Martin Bloch

Martin Bloch

1883 - 1954

Born 1883 in Neisse, Silesia ; Died 1954 in London, England

Painter of landscapes, figures and still-life subjects.

Martin Bloch studied architecture in Berlin in 1902 before going on to study the History of Art, Aesthetics, and Psychology in Munich in 1905. Bloch returned to Berlin in 1907 to study Classicism and the Baroque under the influential art historian Heinrich Wölfflin. As a painter, Bloch is mostly self-taught, emphasising the need for craftsmanship and traditional composition. He joined the Berlin Sezession in 1909 and had his first one-man exhibition in 1911 at Paul Cassirer Gallery, Berlin (a second one-man show occurred in 1913). In 1912 he went to Paris, working in Montparnasse and became heavily influenced by the work of Henri Matisse (1869-1954) and the Fauves. During the First World War (1914-18) Bloch found himself stranded in Spain, where he further developed his distinct treatment of colour combined with highly energetic and expressive brushwork. Back in Berlin, in 1923 he founded the Bloch–Kerschbaumer school of painting with Anton Kerschbaumer. During the 1920s and early 1930s, each summer pupils were taken to Italy and encouraged to further explore Fauvist and Expressionist treatment of colour and form; styles that characterise much of Bloch's own painting.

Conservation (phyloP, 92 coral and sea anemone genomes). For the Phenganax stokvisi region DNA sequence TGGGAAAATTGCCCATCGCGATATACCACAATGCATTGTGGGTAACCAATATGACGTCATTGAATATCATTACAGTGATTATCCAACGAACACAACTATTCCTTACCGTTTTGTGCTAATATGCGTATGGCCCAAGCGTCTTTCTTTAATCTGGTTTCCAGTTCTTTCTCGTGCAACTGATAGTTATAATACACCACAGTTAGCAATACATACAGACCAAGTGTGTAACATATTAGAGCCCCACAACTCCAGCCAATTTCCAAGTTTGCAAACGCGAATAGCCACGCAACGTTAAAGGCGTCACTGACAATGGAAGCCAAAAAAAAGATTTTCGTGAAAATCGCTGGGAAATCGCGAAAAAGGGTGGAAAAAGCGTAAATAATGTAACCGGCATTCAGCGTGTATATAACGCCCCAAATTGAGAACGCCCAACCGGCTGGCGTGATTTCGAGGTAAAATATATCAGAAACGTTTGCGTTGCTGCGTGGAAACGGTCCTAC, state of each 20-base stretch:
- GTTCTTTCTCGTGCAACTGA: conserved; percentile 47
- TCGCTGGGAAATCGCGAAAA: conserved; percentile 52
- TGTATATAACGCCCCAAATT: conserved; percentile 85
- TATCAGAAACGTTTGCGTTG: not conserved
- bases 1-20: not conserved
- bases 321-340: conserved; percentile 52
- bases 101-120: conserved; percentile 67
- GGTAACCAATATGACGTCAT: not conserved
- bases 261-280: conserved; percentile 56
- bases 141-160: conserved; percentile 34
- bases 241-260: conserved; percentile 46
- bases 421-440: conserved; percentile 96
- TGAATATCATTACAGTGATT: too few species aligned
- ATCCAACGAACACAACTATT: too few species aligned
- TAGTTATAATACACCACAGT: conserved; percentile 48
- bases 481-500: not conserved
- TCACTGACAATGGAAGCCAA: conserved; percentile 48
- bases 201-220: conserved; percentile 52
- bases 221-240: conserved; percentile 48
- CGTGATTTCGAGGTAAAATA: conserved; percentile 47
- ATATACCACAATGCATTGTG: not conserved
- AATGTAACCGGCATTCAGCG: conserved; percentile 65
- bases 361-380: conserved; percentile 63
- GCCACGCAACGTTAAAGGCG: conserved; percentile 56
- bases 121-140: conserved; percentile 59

With the rise of Nazism in Germany, Bloch felt threatened as a painter. In 1933 he was declared a 'degenerate artist' by the Nazi state and, joined by his family, he emigrated to Britain, via Denmark. On his arrival in London in 1934, Bloch established a School of Contemporary Painting which he ran until the outbreak of war in 1939, at which point Bloch was interned at Huyton, Lancashire, and at Sefton on the Isle of Man. After his release in 1941, Bloch returned to London and was commissioned by the Ministry of Information to document the war damage to London's streets. Bloch became a British citizen in 1947. Unlike in his native Germany, in Britain Bloch found it difficult to establish himself as a modern artist of repute. Although he had one-man shows in Cambridge in 1939 and at Alex Reid & Lefèvre Gallery, London in 1939, Bloch never regained the reputation of his youth. In his final decades, Bloch was a regular visitor to Wales and produced a number of works depicting welsh miners and many dramatic landscapes. From 1949 until his death Bloch taught painting at Camberwell School of Arts and contributed a series of works to the Festival of Britain in 1951.

Bloch received retrospective exhibitions at the Arts Council in 1957 and at the South London Art Gallery in 1984. He is represented by a number of public collections including Tate, Government Art Collection, Leeds Museums and Galleries, Arts Council Collection, Leicester Arts and Museums Service, Amgueddfa Cymru / National Museum Wales, University of St Andrews, Trinity Hall Cambridge, Bristol Museum and Art Gallery, and Ben Uri Gallery (Jewish Art).

(Benjamin Angwin – September 2014)